ReelReviews #2: Alice Through the Looking Glass (BBC-TV, 1973)






Continuing my look at weird, obscure adaptations of weird, well-known childhood favorites, I screened 1973’s Alice Through the Looking Glass earlier this week. This was a British production that aired on the BBC only once. It was finally rescued from obscurity and released on DVD only recently, probably to cash-in on Tim Burton’s more famous Alice In Wonderland (in name only) from 2010. It was released along with 1986’s Alice in Wonderland, and given the same sort of DVD artwork as if the two movies were a box set. In reality, the only thing they have in common are being TV movies made by the BBC.


The bad news is that 1973’s Alice look nothing like its DVD menu or case artwork, though both of them are very impressive and stylish. Even Alice’s bright blue dress on the cover appears to be photoshopped – she’s actually dressed in a washed-out yellow dress in the movie. As a TV movie, the production is clearly very low budget. I am also not exaggerating when I say that I have seen better special effects in some High School stage plays. For starters, there are no sets.


Live-action actors are basically sloppily inserted into stagnant flat illustrations. That could produce a very unique artsy feel if it was done in the style of Who Frames Roger Rabbit, but here it is very fake and tacky. One of the worst effects when Alice meets Humpty Dumpty. The filmmakers simply choose to make the actor’s face look very pale and white, then super impose it over a still drawing of an egg person sitting on a fence, when it clearly doesn’t match.


The good news, on the other hand, almost makes up for all the bad stuff. This is one of the very few adaptations of Through the Looking Glass that is a faithful retelling of the source material. Considering how popular the works of Lewis Carroll are, you’d think such a film would be easy to come by. Think again. In most cases, movie adaptations of Carroll’s works simply opt to use the first book, Alice’s Adventures in Wonderland, as their prime source material. Generally they combine a chapter or two of the sequel (Through the Looking Glass) into a Wonderland movie – popular additions include Tweedledee and Tweedledum, and the garden of live flowers (the subject of “unbirthdays” is also from the sequel and not the original novel.) When we do get an adaptation of Through the Looking Glass as its own movie, filmmakers have an annoying habit of straying far from the source material. A 1987 cartoon adaptation changed the events to a contemporary setting (the Jabberwocky was voiced by Mr. T!) and the better known 1998 live action version had Kate Beckinsale playing an adult Alice who somehow reverts back into a child when she goes through the looking glass yet physically still remains an adult. (I don’t know what the filmmakers were thinking with that, it’s cringe-worthy).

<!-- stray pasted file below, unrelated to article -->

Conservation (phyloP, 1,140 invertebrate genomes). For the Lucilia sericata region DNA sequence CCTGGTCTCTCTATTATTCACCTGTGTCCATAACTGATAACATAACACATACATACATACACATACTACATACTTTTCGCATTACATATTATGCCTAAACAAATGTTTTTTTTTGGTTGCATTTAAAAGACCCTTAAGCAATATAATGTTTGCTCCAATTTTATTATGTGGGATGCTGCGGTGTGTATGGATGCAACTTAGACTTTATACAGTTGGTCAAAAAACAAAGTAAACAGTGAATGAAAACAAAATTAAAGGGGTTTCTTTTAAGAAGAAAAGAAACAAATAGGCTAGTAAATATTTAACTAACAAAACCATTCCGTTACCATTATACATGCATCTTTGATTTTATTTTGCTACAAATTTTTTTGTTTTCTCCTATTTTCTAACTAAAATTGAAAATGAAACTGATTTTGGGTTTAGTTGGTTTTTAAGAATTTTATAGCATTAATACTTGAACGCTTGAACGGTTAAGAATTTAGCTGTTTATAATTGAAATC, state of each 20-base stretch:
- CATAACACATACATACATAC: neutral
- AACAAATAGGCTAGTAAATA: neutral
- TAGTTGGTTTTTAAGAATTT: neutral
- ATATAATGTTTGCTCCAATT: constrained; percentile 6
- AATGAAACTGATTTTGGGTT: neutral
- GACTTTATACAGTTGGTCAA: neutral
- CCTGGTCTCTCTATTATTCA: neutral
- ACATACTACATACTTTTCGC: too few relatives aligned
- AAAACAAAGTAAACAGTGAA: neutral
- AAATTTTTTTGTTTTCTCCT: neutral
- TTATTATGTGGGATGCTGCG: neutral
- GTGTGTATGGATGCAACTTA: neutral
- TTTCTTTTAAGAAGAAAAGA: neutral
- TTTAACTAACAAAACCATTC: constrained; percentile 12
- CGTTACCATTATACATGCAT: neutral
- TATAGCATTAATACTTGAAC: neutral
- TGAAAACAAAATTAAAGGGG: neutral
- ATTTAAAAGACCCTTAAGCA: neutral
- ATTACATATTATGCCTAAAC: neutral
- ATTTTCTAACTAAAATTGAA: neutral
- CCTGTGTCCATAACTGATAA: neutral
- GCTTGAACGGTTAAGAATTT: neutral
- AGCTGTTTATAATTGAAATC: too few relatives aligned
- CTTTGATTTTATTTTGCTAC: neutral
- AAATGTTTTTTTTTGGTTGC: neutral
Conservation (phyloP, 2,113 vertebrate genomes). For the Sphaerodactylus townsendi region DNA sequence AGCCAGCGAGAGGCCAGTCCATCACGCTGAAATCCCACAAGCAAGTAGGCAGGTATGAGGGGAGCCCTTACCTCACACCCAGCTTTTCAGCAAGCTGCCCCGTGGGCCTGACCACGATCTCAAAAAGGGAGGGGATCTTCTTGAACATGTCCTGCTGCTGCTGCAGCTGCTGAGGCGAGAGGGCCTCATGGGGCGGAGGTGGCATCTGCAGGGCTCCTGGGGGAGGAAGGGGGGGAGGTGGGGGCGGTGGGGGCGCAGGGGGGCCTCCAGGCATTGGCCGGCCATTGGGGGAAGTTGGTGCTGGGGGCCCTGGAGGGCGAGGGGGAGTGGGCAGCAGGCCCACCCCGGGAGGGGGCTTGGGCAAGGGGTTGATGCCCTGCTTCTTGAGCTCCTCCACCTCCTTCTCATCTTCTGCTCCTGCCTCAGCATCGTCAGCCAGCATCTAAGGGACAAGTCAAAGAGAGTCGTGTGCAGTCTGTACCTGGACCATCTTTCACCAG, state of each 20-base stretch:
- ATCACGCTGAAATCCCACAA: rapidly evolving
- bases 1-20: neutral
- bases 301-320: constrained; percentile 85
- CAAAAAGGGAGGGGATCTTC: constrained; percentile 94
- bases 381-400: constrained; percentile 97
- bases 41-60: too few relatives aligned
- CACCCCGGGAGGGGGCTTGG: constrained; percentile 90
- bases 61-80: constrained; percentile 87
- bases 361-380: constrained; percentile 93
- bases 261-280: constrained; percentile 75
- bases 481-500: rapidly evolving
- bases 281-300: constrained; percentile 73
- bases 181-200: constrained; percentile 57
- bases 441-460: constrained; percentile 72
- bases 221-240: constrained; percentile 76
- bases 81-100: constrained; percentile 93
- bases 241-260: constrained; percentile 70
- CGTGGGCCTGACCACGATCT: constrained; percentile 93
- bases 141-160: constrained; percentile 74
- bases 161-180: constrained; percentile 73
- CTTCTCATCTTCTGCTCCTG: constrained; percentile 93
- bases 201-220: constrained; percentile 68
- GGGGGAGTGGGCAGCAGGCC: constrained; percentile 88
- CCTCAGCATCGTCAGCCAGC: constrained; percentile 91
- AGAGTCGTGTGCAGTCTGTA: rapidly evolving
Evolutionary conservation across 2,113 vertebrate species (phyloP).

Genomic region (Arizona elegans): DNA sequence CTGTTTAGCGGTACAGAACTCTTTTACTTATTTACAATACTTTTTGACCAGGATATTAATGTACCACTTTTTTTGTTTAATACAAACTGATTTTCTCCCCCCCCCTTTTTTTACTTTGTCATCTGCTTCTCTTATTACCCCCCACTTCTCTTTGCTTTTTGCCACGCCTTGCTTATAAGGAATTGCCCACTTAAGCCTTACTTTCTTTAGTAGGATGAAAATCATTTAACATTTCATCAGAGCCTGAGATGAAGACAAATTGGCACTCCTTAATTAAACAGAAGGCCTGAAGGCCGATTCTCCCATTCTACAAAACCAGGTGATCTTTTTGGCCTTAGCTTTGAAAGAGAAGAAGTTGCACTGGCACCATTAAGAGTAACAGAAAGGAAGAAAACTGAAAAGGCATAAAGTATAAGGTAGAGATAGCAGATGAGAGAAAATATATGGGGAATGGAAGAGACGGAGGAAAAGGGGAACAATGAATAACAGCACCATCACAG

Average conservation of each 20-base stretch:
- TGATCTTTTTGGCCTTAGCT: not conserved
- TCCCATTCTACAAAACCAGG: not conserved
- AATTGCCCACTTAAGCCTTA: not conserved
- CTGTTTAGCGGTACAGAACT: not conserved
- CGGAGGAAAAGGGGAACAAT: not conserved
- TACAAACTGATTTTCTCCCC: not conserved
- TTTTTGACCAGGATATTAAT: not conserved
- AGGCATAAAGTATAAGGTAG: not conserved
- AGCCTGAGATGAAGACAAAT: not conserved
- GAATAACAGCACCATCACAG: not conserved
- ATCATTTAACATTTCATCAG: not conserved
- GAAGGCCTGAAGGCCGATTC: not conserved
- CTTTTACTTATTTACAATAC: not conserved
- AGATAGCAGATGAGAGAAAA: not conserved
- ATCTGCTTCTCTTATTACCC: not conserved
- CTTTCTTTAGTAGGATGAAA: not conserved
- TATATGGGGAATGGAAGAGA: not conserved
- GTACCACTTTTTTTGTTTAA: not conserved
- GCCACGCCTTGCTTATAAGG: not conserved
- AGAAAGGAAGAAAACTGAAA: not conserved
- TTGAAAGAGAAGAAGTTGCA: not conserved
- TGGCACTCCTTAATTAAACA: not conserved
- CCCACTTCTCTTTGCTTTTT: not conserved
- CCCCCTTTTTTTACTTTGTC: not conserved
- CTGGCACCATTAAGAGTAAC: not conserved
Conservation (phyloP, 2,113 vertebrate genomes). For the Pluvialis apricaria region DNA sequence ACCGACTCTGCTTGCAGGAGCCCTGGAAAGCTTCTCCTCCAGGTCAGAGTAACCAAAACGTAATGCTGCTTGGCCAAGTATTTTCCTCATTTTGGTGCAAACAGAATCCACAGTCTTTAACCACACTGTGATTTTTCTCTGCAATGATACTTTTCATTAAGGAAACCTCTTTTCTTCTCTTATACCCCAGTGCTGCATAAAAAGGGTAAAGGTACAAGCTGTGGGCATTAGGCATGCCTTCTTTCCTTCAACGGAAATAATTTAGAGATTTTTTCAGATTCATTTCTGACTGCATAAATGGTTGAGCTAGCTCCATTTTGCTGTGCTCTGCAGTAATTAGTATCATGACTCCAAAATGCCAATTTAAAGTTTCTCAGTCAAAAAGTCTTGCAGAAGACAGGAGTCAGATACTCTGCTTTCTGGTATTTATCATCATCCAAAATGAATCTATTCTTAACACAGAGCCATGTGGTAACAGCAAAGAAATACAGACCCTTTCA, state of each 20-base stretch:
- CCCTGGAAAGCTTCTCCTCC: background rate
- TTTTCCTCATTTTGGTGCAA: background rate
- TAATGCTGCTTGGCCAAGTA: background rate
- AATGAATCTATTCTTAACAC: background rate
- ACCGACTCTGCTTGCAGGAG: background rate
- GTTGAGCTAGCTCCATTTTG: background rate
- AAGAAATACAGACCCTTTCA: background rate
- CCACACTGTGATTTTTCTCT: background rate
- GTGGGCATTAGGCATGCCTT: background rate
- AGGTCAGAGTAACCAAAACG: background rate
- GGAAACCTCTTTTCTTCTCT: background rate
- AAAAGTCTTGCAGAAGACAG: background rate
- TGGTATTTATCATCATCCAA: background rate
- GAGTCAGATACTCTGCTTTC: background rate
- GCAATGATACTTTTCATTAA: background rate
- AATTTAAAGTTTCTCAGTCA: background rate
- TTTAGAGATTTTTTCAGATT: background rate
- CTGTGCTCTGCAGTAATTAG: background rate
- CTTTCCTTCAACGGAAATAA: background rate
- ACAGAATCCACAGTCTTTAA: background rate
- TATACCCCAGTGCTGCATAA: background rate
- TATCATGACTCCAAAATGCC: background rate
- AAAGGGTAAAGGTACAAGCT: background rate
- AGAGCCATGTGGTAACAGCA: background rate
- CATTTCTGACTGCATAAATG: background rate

1973’s Through the Looking Glass is a masterpiece by comparison The actors all play their parts well and bring the characters to life, and the script is extremely faithful to Carroll’s original novel, even showing classic elements of the novel that other movies overlook – like the argument between the Lion and the Unicorn. The movie ends exactly as the book did, showing us the text from Carroll’s “A boat beneath a sunny sky” poem, and highlighting that the first letter from each line eventually spells out “Alice Pleasance Liddell” – the name of Carroll’s child friend that the book was dedicated to. The characters of “Hatta” and Haigha“ were intended by Carroll to be thinly veiled Looking Glass versions of the Mad Hatter and the March Hare (John Tenniel even illustrated them to look the same in the book), and this movie casts and costumes them accordingly. Then 11 year old child actress Sarah Sutton (who later went on to play Nyssa in Doctor Who) turns in a solid portrayal of Alice, and is given more interesting things to do here than she ever was in Doctor Who. It’s ironic that accomplished adult actresses like Mia Wasikowska and Kate Beckinsale were far worse in the title role.


If anything, this movie probably shares the most in common with the American made 1999 TV movie Alice in Wonderland (made by Hallmark entertainment and shown on NBC), if only because both of them had compelling scripts that tried to stick fairly close to the source material, and cast actors who resembled the original Tenniel illustrations. The 1999 movie is much more polished and “modern looking”, with far better special effects, but it would work as a companion piece to this movie very well. Even Alice’s yellow dress and the actors playing the White Knight and the Mad Hatter look very much like their counterparts in the 1999 film.


Basically, in spite of it being poorly made and difficult to watch, 1973’s Through the Looking Glass accomplishes it goal: it translates Carroll’s text into a live action movie, and it becomes an interesting and fun adventure to watch in its own right. Like the weird Russian adaptation of Wizard of Oz, I was sad to see it go when the film ended after only 65 mins. When an obviously ultra cheap movie endears itself to you like that, it must be doing something right.


** ½ out of ****




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